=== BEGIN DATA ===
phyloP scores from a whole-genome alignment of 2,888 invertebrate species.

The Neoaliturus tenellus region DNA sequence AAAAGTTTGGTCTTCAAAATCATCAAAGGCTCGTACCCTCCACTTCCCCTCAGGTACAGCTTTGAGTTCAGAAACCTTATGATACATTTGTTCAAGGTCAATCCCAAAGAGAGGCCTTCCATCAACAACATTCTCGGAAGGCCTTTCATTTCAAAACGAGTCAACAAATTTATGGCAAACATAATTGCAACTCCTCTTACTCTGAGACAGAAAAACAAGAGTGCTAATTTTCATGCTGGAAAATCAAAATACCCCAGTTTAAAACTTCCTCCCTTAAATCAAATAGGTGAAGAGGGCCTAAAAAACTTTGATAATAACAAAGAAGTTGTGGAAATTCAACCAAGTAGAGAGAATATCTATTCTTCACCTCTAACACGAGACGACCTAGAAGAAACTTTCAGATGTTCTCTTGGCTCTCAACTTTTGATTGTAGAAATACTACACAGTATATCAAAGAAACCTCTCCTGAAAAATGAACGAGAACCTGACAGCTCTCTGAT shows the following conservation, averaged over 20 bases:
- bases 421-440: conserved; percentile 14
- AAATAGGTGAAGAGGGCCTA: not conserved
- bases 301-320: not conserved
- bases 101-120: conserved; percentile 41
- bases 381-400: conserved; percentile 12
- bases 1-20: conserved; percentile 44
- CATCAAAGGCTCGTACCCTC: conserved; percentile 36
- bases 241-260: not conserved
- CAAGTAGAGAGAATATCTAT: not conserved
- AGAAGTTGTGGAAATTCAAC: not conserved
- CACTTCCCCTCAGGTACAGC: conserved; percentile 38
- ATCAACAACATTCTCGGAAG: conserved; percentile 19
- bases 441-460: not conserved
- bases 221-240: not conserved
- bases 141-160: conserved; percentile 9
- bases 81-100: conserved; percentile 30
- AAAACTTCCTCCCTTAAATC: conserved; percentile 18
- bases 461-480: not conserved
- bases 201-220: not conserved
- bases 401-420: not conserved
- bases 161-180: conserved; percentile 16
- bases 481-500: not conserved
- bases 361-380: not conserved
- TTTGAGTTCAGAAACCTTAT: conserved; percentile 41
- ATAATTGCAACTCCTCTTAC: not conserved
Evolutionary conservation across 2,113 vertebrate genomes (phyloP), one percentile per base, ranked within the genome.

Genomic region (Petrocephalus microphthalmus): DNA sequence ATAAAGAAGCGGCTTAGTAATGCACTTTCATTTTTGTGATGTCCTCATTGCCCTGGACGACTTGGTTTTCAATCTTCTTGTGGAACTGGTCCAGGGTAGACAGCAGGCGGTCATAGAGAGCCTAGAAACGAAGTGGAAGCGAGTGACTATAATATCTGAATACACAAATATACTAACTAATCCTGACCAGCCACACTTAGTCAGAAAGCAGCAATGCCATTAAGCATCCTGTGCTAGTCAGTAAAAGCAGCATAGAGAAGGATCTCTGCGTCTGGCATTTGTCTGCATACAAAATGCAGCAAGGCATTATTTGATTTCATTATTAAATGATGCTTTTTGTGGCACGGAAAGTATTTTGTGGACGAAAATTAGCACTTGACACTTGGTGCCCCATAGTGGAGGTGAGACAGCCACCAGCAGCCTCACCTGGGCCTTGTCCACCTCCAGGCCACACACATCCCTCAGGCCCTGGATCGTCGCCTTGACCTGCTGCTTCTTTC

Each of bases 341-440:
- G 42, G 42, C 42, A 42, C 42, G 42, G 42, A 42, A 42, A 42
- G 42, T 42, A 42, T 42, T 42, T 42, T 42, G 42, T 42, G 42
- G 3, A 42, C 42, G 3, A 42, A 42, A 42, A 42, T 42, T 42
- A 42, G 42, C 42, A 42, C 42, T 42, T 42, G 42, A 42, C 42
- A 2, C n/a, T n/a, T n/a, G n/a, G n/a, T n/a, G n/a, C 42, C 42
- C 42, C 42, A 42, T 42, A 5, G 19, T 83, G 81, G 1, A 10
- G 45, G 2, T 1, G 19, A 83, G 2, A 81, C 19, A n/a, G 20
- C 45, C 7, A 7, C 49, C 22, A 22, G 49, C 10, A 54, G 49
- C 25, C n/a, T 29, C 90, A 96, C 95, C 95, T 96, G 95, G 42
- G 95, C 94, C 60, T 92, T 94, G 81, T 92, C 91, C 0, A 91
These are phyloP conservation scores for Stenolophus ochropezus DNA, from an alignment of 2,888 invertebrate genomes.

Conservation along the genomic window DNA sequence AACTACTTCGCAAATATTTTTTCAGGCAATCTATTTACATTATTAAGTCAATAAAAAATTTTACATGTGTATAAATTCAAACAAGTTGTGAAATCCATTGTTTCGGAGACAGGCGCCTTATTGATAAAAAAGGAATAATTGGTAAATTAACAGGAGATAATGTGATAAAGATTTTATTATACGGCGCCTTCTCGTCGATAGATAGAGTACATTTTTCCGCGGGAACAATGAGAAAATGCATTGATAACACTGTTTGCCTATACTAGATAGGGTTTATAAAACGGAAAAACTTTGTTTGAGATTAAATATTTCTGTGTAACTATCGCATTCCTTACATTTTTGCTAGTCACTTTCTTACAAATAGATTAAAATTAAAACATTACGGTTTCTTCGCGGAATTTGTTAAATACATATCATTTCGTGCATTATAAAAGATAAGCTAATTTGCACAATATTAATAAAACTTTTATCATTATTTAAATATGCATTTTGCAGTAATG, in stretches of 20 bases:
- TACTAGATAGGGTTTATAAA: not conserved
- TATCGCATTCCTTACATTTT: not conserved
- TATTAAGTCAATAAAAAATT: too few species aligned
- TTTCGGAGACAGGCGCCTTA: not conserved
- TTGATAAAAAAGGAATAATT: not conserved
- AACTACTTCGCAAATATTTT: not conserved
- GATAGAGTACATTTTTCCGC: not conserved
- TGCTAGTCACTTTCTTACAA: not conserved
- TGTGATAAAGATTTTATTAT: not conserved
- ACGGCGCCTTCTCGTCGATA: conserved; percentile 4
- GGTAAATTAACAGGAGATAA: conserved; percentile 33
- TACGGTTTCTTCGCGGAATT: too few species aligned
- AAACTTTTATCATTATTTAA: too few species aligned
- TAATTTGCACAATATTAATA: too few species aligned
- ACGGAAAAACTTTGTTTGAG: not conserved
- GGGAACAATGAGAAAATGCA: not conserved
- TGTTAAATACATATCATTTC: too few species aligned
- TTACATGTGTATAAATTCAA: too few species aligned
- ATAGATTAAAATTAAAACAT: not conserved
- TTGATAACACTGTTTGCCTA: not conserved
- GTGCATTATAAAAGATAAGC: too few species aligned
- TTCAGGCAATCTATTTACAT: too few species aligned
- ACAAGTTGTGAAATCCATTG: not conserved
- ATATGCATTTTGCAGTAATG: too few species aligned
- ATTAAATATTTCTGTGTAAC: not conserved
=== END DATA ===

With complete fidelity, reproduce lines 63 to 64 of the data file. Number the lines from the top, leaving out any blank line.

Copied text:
- GTGCATTATAAAAGATAAGC: too few species aligned
- TTCAGGCAATCTATTTACAT: too few species aligned